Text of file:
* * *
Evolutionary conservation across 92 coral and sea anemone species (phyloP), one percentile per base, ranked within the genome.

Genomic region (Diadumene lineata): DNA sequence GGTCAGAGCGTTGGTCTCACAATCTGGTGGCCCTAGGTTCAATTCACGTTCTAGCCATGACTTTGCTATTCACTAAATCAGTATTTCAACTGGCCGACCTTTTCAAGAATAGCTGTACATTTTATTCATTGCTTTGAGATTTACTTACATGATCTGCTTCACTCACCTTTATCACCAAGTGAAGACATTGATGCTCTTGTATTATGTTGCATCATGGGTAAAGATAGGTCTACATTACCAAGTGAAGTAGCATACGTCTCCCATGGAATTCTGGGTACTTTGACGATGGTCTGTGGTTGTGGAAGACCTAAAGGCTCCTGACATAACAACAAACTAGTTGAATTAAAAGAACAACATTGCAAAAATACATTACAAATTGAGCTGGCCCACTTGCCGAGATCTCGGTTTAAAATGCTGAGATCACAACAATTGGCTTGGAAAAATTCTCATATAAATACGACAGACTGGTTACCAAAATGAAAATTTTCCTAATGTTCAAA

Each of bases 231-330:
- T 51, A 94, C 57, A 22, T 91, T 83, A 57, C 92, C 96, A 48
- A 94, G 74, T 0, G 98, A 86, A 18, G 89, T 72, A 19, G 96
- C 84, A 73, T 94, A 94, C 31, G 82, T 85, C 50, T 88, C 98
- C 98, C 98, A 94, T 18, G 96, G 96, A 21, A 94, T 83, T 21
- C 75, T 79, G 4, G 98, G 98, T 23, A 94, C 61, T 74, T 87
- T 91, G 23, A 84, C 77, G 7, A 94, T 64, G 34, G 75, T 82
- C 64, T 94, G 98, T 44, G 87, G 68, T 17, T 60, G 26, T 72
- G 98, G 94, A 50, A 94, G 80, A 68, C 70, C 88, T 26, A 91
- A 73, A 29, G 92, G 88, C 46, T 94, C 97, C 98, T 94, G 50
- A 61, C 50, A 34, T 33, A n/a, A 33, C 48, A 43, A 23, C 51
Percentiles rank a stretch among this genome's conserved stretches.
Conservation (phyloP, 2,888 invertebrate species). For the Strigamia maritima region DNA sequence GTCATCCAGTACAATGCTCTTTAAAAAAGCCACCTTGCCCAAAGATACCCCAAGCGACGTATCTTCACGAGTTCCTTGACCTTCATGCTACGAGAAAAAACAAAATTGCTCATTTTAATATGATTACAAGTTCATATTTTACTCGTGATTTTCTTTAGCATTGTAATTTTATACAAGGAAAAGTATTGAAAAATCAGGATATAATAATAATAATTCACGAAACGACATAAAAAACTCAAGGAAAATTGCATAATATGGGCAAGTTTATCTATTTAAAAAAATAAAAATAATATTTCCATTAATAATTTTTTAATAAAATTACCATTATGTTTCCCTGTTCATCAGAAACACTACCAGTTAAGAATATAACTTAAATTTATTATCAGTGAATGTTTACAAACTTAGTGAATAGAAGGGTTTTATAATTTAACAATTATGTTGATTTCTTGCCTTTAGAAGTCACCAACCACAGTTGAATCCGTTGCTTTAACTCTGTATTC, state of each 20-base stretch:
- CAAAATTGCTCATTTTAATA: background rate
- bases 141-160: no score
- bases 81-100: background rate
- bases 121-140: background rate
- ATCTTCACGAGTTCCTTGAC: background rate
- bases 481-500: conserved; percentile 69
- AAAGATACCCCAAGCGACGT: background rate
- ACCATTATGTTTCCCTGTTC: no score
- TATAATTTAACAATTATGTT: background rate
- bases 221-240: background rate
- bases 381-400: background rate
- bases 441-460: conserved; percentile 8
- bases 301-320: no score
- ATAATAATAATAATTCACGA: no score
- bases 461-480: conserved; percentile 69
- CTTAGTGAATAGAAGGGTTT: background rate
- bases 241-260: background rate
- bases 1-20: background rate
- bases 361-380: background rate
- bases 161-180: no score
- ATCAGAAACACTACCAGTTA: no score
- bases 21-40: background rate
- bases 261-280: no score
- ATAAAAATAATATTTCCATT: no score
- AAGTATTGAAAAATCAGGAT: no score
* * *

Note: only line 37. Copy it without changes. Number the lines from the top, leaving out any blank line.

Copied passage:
- bases 21-40: background rate